Raising and Educating a Deaf Child

International experts answer your questions about the choices, controversies, and decisions faced by the parents and educators of deaf and hard-of-hearing children.

Question from S.T, Kentucky

What is the difference between American Sign Language and Signed English? Is there another name that people refer to Signed English? Is it preferable to teach kids Signed English?

Question from S.T, Kentucky. Posted October 31, 2013.
Response from Marc Marschark - NTID

Sign (or signed) languages are not universal languages, nor are they invented ones. They are, like spoken languages, natural languages, grown and transmitted in communities of language users. In the case of sign languages, the cores of these communities are deaf people and their deaf or hearing relatives. Languages constitute one of the most important characteristics of the cultural and psychological identities of various peoples. This process of cultural identification explains why deaf people in the United States use American Sign Language (ASL), deaf people in France use French Sign Language (la Language des Signes Francais), and deaf people in the Netherlands use Sign Language of the Netherlands (Nederlandse Gebarentaal). The structure of sign languages resembles that of spoken languages with their own vocabulary, phonology (albeit in manual form), morphology, syntax, and pragmatics; so ASL is not a form of English.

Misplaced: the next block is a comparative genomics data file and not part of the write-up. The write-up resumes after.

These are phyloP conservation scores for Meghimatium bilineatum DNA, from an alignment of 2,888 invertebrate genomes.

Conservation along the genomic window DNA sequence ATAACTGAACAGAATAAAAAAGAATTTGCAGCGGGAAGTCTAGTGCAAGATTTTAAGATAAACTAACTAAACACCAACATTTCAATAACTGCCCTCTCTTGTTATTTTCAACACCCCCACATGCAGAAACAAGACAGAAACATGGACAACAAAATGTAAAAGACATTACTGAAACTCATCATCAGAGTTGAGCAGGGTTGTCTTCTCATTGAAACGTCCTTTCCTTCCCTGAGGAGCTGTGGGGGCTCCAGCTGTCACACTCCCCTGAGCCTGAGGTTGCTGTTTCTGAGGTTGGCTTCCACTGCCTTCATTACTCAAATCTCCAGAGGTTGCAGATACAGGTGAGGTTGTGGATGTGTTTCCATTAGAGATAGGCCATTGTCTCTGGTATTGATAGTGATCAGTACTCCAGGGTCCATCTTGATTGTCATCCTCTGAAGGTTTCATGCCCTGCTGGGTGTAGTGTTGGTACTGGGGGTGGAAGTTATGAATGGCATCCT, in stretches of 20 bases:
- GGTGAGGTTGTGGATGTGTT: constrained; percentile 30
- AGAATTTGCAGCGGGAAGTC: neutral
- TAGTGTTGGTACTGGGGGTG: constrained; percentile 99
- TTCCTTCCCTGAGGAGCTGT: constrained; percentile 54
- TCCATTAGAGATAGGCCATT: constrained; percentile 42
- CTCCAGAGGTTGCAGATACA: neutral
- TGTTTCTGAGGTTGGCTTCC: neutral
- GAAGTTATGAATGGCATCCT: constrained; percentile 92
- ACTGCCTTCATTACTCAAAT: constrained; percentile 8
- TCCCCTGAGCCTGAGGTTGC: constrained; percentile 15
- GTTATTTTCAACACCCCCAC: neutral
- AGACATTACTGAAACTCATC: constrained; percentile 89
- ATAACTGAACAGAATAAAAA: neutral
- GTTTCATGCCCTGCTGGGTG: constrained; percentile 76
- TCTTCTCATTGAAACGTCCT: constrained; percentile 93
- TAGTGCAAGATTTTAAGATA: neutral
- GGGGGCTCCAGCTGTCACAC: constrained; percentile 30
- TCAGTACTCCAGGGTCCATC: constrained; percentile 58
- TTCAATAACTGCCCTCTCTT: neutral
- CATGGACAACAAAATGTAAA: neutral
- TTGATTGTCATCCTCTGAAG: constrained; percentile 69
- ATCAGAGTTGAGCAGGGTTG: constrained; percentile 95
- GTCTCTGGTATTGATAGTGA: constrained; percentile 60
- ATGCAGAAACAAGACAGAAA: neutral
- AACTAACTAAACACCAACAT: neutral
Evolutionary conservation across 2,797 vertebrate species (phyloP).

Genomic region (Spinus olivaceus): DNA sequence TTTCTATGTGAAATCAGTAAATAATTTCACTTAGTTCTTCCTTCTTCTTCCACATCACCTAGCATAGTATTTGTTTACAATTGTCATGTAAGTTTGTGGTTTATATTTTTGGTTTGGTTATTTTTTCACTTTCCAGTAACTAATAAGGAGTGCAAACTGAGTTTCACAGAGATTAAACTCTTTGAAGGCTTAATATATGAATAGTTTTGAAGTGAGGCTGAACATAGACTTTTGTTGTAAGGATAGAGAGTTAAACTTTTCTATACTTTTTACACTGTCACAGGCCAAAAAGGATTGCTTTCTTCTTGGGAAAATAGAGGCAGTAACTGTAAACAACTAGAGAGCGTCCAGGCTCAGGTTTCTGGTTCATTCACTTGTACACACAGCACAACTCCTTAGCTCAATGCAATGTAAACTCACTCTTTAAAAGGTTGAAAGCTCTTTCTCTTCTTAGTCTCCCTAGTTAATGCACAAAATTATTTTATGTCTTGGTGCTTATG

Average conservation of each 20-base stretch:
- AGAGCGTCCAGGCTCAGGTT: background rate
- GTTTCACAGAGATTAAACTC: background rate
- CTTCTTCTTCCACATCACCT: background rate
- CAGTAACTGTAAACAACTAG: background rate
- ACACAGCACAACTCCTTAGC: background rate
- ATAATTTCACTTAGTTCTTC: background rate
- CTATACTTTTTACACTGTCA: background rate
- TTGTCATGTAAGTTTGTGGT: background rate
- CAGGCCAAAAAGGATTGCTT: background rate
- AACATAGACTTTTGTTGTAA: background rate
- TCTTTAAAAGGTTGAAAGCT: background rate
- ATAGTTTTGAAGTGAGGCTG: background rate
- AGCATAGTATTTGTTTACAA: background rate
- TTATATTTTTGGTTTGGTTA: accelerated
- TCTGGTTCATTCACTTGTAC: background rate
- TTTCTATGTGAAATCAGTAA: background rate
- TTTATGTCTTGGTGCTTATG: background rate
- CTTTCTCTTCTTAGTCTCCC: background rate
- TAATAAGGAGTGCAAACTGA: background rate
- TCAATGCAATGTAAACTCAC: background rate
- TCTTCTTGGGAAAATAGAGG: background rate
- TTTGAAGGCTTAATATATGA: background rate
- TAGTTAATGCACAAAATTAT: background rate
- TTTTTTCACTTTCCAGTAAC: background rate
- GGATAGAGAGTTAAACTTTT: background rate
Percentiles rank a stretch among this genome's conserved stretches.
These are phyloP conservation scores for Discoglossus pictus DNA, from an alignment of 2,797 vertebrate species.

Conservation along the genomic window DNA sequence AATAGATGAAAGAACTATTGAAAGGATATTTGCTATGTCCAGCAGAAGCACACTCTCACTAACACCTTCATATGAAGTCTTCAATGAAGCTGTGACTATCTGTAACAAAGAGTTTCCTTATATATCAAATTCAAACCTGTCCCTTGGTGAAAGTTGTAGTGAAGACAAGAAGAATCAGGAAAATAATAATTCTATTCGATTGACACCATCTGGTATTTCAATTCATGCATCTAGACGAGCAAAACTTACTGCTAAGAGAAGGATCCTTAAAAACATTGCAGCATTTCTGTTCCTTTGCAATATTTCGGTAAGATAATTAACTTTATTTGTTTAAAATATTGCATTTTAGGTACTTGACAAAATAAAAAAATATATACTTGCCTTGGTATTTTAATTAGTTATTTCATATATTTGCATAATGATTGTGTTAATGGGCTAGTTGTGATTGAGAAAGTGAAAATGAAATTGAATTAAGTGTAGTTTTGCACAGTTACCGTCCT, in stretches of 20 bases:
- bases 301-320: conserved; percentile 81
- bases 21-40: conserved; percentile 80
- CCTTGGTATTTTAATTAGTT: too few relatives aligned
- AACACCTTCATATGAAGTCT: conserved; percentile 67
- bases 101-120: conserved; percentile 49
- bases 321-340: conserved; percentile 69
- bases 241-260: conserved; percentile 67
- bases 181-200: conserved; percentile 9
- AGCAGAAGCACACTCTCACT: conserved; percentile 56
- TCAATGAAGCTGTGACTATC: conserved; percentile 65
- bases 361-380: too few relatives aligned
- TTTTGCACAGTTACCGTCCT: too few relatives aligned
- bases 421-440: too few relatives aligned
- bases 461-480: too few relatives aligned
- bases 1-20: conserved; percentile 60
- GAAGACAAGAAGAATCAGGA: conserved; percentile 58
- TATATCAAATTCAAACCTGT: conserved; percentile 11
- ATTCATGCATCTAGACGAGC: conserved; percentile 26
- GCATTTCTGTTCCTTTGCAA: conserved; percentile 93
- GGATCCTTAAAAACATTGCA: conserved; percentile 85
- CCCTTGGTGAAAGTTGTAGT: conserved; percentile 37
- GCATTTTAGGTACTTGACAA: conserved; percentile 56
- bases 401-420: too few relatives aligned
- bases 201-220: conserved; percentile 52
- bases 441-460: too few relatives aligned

There are also systems that combine speech and sign according to different rules, and Signed English is one of these (as are Signed Dutch and Signed Polish). These systems differ in the extent to which they represent the lexical and grammatical properties of the spoken language in the sign channel. Some systems are strict, designed to represent the elements of a spoken language 100% in manual components. They manually encode English or Dutch fully, or at least that is the intention.

There are claims that deaf children will learn to read better if they learn a manually-coded form of the spoken/written language (like English), but there is little evidence to support that claim. Although systems like Signed English have the advantage of being more English-like, they do not “hold together” structurally the way natural languages like ASL do. Different children will find different modes of communication easier to master, and one could probably argue either way. ASL is a true language and at the heart of the Deaf community, however, while Signed English is an artificial sign system intended as an educational tool and is not often used in conversation.

Recommended Reading:

Holcomb, T. K. (2013). An introduction to American deaf culture. New York: Oxford University Press.

Marschark, M. (2007). Raising and educating a deaf child, Second edition. New York: Oxford University Press.